Nomophobia (No MObile PHone PhoBIA) Among Medical Students: A Literature Review

Sri Wahyuni


Smartphones have become more popular due to advances in high-speed Internet connectivity. Smartphones are popular among young people, including medical students, as virtual devices. As a result, excessive use of smartphones has expressed concerns about its addictive potential, a condition known as nomophobia. Nomophobia (No MObile PHone PhoBIA) is the worry or fear people feel when they do not have their mobile phone or are unable to use it. The term was introduced in 2008 and is considered a modern phobia. Nomophobia is also a general pathology among students, particularly those in medicine. This literature review examines the prevalence of nomophobia, symptoms, causes of nomophobia among medical students, and the impact of nomophobia on student achievement. Existing literature on nomophobia in the PUBMED and Google Scholar databases was examined using the search terms ‘nomophobia’ OR ‘mobile phone use’ OR ‘mobile phone addiction’ AND 'medical students.' Several studies have found that medical students have nomophobia. More than 50% of medical students in this review have moderate nomophobia, while 5-20% have severe nomophobia. The most common symptoms of nomophobia were anxiety, agitation, tachycardia, inability to turn off the mobile phone, constantly checking the phone, charging the battery even when the phone is nearly fully charged, fear of not being able to connect to a data network, concerns about being removed from online status or identity, and avoid activities to spend time on a mobile device. Students with severe nomophobia reported poor academic performance; students with a higher level of nomophobia performed poorly academically and vice versa. Medical students had a greater incidence of addiction to mobile phones, which affected their health and academic achievement. More emphasis should be placed on early detection and intervention to overcome nomophobia.


Nomophobia, Prevalence, Symptoms, Medical Students, Academic Performance

Full Text:



“How many people have smartphones,†2022. (accessed Aug. 17, 2022).

“Number of smartphone subscriptions worldwide from 2016 to 2027,†Feb. 2022. (accessed Aug. 19, 2022).

C. H. Ting and Y. Y. Chen, “Smartphone addiction,†in Adolescent Addiction, Elsevier, 2020, pp. 215–240. doi: 10.1016/b978-0-12-818626-8.00008-6.

Ö. Enez, The phobia of the modern world: nomophobia conceptualization of nomophobia and investigation of associated psychological constructs. Istambul: E-KİTAP PROJESİ, 2021.

Fathimath Suhara KT, Maneesha.K.P, and Sannet Thomas, “Nomophobia: A meta-analytic review,†EPRA International Journal of Multidisciplinary Research (IJMR), vol. 7, no. 5, pp. 469–477, May 2021, doi: 10.36713/epra7145.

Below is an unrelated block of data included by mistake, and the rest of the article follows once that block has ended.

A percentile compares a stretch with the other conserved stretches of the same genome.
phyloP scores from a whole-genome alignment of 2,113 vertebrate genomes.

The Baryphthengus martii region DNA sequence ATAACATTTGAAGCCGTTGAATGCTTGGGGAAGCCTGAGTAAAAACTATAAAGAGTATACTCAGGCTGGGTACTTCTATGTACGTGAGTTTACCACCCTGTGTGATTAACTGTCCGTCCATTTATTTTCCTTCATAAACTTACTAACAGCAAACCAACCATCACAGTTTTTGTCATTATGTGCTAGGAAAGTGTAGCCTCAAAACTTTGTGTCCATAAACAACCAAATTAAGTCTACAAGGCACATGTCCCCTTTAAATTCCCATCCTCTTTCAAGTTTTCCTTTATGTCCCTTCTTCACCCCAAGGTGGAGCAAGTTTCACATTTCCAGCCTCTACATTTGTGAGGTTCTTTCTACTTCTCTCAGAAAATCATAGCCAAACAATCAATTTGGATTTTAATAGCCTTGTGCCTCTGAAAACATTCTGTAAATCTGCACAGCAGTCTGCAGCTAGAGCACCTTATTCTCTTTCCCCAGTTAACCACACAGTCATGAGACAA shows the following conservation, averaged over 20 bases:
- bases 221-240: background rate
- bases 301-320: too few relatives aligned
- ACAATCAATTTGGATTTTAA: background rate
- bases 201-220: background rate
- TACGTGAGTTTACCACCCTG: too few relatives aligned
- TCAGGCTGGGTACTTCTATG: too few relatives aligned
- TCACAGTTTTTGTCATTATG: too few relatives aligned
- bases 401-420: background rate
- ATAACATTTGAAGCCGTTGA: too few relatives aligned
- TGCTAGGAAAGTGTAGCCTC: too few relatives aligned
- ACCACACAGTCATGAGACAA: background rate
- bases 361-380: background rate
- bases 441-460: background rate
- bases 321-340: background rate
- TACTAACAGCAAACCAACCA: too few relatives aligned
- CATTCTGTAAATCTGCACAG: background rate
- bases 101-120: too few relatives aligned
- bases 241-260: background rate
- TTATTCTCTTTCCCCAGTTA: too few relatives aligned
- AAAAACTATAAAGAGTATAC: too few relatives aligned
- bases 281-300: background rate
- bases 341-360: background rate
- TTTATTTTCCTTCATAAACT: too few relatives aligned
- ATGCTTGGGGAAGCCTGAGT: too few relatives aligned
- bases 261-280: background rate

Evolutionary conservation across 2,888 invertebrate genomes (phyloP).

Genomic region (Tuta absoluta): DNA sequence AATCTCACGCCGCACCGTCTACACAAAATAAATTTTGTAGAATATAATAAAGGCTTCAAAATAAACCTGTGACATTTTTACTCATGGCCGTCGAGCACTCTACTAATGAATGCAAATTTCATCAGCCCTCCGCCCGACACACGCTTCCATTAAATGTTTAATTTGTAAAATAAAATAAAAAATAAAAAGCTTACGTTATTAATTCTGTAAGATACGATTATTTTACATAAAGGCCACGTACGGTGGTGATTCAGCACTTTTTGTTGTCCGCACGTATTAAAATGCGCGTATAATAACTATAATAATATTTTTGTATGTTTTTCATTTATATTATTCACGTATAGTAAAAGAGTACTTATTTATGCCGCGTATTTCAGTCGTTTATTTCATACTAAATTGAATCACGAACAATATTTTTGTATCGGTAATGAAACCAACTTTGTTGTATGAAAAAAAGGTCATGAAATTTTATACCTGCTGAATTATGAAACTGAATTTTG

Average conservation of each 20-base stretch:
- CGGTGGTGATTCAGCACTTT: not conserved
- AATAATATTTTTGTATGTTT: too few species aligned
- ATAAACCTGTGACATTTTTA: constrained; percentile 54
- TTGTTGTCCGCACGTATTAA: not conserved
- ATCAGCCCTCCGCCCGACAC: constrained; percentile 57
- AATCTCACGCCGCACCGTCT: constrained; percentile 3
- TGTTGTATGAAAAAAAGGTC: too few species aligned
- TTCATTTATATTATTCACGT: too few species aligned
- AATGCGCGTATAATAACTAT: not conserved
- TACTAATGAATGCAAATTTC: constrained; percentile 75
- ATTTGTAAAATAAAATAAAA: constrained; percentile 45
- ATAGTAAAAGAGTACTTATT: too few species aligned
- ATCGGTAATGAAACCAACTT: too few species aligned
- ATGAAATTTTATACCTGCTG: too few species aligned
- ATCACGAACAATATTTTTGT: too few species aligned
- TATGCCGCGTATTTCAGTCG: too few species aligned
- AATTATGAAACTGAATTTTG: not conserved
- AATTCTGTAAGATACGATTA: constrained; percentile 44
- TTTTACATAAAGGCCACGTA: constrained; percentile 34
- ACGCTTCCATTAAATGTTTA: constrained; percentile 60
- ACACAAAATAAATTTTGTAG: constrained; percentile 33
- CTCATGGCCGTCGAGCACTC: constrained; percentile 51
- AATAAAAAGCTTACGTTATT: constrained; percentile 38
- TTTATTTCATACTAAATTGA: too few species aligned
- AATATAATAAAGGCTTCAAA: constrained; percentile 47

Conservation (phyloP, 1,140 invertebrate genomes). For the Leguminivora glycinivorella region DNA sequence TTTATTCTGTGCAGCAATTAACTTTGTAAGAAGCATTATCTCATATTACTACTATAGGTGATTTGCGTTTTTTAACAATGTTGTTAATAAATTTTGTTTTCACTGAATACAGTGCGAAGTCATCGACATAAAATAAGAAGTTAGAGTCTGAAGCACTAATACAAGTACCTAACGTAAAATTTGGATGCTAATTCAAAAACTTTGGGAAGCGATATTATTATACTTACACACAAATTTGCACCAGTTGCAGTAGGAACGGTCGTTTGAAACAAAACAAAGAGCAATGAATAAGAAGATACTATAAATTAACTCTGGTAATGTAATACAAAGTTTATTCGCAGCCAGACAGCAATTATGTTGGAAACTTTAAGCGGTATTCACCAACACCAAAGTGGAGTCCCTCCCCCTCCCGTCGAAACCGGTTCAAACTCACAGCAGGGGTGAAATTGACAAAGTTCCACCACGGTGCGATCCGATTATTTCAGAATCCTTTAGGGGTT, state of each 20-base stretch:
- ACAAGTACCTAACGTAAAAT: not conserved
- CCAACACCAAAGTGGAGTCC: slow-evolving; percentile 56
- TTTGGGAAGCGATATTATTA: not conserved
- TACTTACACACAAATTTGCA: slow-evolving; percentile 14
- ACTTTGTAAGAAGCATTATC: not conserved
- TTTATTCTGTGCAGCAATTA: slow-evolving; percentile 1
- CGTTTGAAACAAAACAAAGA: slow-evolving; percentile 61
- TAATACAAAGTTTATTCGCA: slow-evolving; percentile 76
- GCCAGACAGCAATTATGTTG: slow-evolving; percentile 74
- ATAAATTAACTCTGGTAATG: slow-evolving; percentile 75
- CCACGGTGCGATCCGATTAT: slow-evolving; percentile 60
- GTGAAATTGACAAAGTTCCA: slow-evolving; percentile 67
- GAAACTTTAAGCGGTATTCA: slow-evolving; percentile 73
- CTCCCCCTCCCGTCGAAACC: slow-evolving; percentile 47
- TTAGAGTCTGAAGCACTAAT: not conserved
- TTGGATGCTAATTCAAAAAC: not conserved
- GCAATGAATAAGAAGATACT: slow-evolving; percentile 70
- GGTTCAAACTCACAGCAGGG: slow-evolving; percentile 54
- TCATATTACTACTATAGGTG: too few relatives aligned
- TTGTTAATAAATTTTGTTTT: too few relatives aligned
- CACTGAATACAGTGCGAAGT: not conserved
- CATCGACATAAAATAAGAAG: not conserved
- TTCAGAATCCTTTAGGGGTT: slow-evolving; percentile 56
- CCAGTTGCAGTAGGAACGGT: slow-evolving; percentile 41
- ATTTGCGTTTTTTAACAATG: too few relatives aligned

B. Kneidinger-Müller, “When the smartphone goes offline: A factorial survey of smartphone users’ experiences of mobile unavailability,†Comput Human Behav, vol. 98, pp. 1–10, Sep. 2019, doi: 10.1016/j.chb.2019.03.037.

U. Devi and R. Dutta, “A review paper on prevalence of nomophobia among students and its impact on their academic achievement,†Journal of Positive School Psychology, vol. 6, no. 3, pp. 5397–5405, 2022.

J. Nie, P. Wang, and L. Lei, “Why can’t we be separated from our smartphones? The vital roles of smartphone activity in smartphone separation anxiety,†Comput Human Behav, vol. 109, Aug. 2020, doi: 10.1016/j.chb.2020.106351.

SecurEnvoy, “66% population suffer nomophobia fear being without their phone,†2012. (accessed Aug. 17, 2022).

S. Bhattacharya, M. Bashar, A. Srivastava, and A. Singh, “NOMOPHOBIA: NO MObile PHone PhoBIA,†J Family Med Prim Care, vol. 8, no. 4, p. 1297, 2019, doi: 10.4103/jfmpc.jfmpc_71_19.

A. L. Spear King, E. Guedes, J. P. Neto, F. Guimaraes, and A. E. Nardi, “Nomophobia: clinical and demographic profile of social network excessive users,†J Addict Res Ther, vol. 08, no. 04, 2017, doi: 10.4172/2155-6105.1000339.

R. Kumar, S. Kumari, P. Bharti, and D. Sharma, “Nomophobia: A rising concern among Indian students,†Ind Psychiatry J, vol. 30, no. 2, p. 230, 2021, doi: 10.4103/ipj.ipj_134_21.

A. Sunthlia, S. Ahmad, and S. Singh, “Menace of mobile phone overuse: an emerging public health concern,†Int J Community Med Public Health, pp. 153–156, 2016, doi: 10.18203/2394-6040.ijcmph20151552.

B. Ozdemir, O. Cakir, and I. Hussain, “Prevalence of Nomophobia among university students: A comparative study of Pakistani and Turkish undergraduate students,†Eurasia Journal of Mathematics, Science and Technology Education, vol. 14, no. 4, pp. 1519–1532, 2018, doi: 10.29333/ejmste/84839.

K. Tanoto, E. Suryani, and S. Joewana, “Relationship between Nomophobia and Attention among Medical Students in Jakarta,†Althea Medical Journal, vol. 7, no. 4, Dec. 2020, doi: 10.15850/amj.v7n4.2033.